He also believes that a bond fund should be a bond fund and should not be mixed with equities because investors may already have exposure to equities or simply don’t want that exposure.
For many investors moving out of cash to purely equity based investments provides too much perceived risk.
There are two ways that investors can reduce the perceived risk, firstly to take one step up on the risk ladder to bonds, or secondly to blend bonds with equities.
Bonds are an attractive asset class for several reasons, firstly they are seen as low risk, and secondly they have delivered strong returns over the past ten years.
The difficulty is that much of the assessment is based on the past and it is very difficult to predict the future. This is important for several reasons.
Firstly we assume that because bonds have been less volatile and therefore less risky this will continue, and secondly we assume that because in the past performance has been strong it will continue. However, what is becoming increasingly clear is that the bull market for bonds is coming to an end. This means that returns will be lower and potentially volatility will increase.
We are already starting to see this where one of the weakest sectors last year was gilts and this year it has reversed that trend against all expectations. An additional factor is that different asset classes will perform differently within the bond market, so for example does an investor select investment grade, high yield, gilts etc.
Investors are becoming more aware of these challenges, as are investment houses that are bringing to market a raft of different investment solutions. This makes it incredibly hard for investors to choose the direction they should go.
One option for investors still wanting bond exposure but unsure where to go is a strategic bond fund – effectively this is a managed bond fund where the manager selects where to invest to gain the best returns. The most well-known fund in this area is the M&G Optimal Income Fund.
This fund can invest up to 20% in equities with the balance in bonds. Last year the holding in equities was around 12%, this has reduced down to below 5% this year. Some investors may be uncomfortable with the equity exposure because effectively they want a pure bond fund.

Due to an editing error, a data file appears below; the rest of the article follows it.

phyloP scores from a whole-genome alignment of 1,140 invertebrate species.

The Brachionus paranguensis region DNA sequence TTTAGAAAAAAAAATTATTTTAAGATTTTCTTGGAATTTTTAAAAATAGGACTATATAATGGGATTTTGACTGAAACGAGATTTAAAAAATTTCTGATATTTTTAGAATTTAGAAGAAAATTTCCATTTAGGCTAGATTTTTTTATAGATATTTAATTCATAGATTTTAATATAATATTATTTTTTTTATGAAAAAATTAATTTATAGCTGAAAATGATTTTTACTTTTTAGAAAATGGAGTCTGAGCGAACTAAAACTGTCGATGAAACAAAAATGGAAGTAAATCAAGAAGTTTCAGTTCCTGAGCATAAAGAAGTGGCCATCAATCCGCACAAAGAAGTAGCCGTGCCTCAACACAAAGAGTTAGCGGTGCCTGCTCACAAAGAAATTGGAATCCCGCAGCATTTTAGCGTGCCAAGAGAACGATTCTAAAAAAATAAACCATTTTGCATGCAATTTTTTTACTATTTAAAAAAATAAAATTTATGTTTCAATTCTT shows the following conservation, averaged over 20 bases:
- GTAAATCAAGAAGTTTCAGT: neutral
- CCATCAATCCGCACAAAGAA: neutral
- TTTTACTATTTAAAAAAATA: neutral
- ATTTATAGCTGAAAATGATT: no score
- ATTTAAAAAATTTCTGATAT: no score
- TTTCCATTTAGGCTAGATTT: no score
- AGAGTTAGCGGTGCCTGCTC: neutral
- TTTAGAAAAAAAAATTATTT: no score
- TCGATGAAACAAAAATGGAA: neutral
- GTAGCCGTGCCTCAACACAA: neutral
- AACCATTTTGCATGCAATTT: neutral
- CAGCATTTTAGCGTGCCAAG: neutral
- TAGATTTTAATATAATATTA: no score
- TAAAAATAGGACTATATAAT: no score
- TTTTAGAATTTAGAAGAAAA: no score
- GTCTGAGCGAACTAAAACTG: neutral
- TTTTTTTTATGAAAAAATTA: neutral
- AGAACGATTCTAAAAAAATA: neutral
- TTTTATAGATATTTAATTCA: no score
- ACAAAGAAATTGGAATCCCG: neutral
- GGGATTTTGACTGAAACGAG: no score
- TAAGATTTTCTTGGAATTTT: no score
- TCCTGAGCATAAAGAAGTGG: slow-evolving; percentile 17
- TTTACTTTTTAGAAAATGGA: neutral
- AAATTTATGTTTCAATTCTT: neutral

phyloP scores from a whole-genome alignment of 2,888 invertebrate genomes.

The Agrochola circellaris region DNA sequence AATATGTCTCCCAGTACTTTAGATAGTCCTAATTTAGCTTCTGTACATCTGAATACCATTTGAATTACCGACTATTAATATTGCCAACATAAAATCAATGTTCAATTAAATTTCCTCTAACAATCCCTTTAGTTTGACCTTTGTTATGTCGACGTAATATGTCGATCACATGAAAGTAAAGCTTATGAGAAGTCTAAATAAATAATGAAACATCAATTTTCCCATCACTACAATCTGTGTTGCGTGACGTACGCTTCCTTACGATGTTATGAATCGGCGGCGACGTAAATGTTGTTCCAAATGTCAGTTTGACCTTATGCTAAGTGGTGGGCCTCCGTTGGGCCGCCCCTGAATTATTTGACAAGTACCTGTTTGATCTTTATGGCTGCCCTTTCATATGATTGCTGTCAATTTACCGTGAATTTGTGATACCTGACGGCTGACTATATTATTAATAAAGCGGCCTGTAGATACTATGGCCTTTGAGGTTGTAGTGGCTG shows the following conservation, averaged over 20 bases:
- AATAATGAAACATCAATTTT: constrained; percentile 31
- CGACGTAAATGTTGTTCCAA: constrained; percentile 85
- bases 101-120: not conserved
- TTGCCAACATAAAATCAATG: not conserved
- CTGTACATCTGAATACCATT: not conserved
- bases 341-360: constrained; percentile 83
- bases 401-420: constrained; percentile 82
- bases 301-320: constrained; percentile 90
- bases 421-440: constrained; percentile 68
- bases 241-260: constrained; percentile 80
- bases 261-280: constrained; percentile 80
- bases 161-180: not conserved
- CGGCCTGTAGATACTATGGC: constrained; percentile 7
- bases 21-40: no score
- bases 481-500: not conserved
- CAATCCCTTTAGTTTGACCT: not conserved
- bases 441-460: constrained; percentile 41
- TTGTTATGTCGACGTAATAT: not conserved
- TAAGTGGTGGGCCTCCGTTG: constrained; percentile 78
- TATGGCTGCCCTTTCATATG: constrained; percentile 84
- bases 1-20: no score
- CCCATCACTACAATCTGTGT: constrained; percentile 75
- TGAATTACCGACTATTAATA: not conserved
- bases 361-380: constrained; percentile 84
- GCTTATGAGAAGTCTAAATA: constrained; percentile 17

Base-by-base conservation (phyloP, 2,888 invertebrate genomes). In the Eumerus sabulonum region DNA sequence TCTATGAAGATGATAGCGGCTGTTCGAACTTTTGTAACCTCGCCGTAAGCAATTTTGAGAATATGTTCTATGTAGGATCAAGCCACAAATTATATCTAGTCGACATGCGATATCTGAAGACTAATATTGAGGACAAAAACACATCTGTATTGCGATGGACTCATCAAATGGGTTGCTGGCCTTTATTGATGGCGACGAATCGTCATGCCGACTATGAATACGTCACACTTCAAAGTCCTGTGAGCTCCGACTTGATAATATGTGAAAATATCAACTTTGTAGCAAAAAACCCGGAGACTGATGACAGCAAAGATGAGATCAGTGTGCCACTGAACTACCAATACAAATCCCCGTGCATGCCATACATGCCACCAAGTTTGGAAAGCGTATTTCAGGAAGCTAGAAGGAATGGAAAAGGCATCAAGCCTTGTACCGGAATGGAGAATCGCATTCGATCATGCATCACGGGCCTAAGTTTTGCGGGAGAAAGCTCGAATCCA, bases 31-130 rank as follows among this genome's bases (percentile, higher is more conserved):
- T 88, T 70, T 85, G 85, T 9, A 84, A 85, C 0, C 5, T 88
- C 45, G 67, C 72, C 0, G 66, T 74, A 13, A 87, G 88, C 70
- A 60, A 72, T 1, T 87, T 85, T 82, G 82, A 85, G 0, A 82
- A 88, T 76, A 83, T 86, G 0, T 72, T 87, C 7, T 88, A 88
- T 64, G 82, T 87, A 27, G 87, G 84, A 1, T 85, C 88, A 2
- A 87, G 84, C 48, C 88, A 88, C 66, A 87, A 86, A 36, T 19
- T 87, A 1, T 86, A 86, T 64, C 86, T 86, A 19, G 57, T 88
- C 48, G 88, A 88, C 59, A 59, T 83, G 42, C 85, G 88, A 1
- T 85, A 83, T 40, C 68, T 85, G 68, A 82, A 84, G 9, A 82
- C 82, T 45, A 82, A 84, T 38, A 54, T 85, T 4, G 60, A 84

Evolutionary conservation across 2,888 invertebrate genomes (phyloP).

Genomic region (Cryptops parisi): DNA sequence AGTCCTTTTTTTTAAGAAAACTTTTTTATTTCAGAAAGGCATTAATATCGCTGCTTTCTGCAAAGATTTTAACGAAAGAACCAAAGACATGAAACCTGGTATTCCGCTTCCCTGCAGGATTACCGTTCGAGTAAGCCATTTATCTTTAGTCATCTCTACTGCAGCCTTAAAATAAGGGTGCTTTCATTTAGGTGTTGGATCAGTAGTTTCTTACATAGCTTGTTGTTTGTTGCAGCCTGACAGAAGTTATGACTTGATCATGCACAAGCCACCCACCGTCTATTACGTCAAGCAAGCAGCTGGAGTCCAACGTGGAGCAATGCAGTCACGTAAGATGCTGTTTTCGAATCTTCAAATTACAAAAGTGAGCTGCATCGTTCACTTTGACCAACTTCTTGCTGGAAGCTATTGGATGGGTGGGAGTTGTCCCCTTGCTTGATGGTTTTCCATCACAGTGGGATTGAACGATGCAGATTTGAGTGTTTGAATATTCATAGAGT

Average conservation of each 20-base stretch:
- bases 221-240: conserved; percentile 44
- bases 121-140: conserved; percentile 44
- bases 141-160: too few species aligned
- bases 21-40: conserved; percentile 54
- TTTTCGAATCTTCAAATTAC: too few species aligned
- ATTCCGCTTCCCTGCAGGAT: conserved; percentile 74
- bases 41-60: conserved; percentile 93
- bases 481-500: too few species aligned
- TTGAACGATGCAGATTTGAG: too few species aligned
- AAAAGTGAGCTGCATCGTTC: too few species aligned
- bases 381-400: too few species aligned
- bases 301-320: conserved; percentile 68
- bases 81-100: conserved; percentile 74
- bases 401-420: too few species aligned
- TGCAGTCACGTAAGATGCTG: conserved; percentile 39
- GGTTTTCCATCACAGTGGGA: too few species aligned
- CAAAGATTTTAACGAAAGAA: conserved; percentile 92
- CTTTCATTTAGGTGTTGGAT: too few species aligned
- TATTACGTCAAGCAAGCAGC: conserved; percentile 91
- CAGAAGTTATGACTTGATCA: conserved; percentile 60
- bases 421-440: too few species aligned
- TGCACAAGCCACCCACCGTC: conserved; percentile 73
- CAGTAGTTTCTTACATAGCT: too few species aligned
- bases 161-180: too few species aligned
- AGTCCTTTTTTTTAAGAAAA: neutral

We recently met the manager of the SLI Strategic Bond Fund. We will touch briefly on the key differences and at the end we will compare performance. The SLI Fund was launched in 2009 and has returned 63.81% since launch, in comparison the M&G Fund has returned 94.80%.
On a pure basis the M&G Optimal Income Fund seems a better option. However, over three years the performance of the two funds is almost identical with the volatility on the SLI Fund being 4.22% compared to 5.19% on the M&G Fund.
So effectively the M&G Fund appears to have captured a lot more when the markets corrected in 2009 but during the more volatile period it actually hasn’t added significant outperformance.
Additionally there remains a debate on whether the size of the M&G Fund will cause problems going forward. M&G and the fund manager argue that it will not cause problems but if there is a liquidity squeeze with bonds then there is the potential that this could dampen performance.
In summary the M&G and SLI Funds are different, however for investors looking for a pure actively managed bond fund with low volatility then the SLI Fund may be the right option. For those prepared to accept slightly more volatility and exposure to equities then the M&G Fund may appeal. Although performance appears stronger with M&G it is worth considering the more recent performance.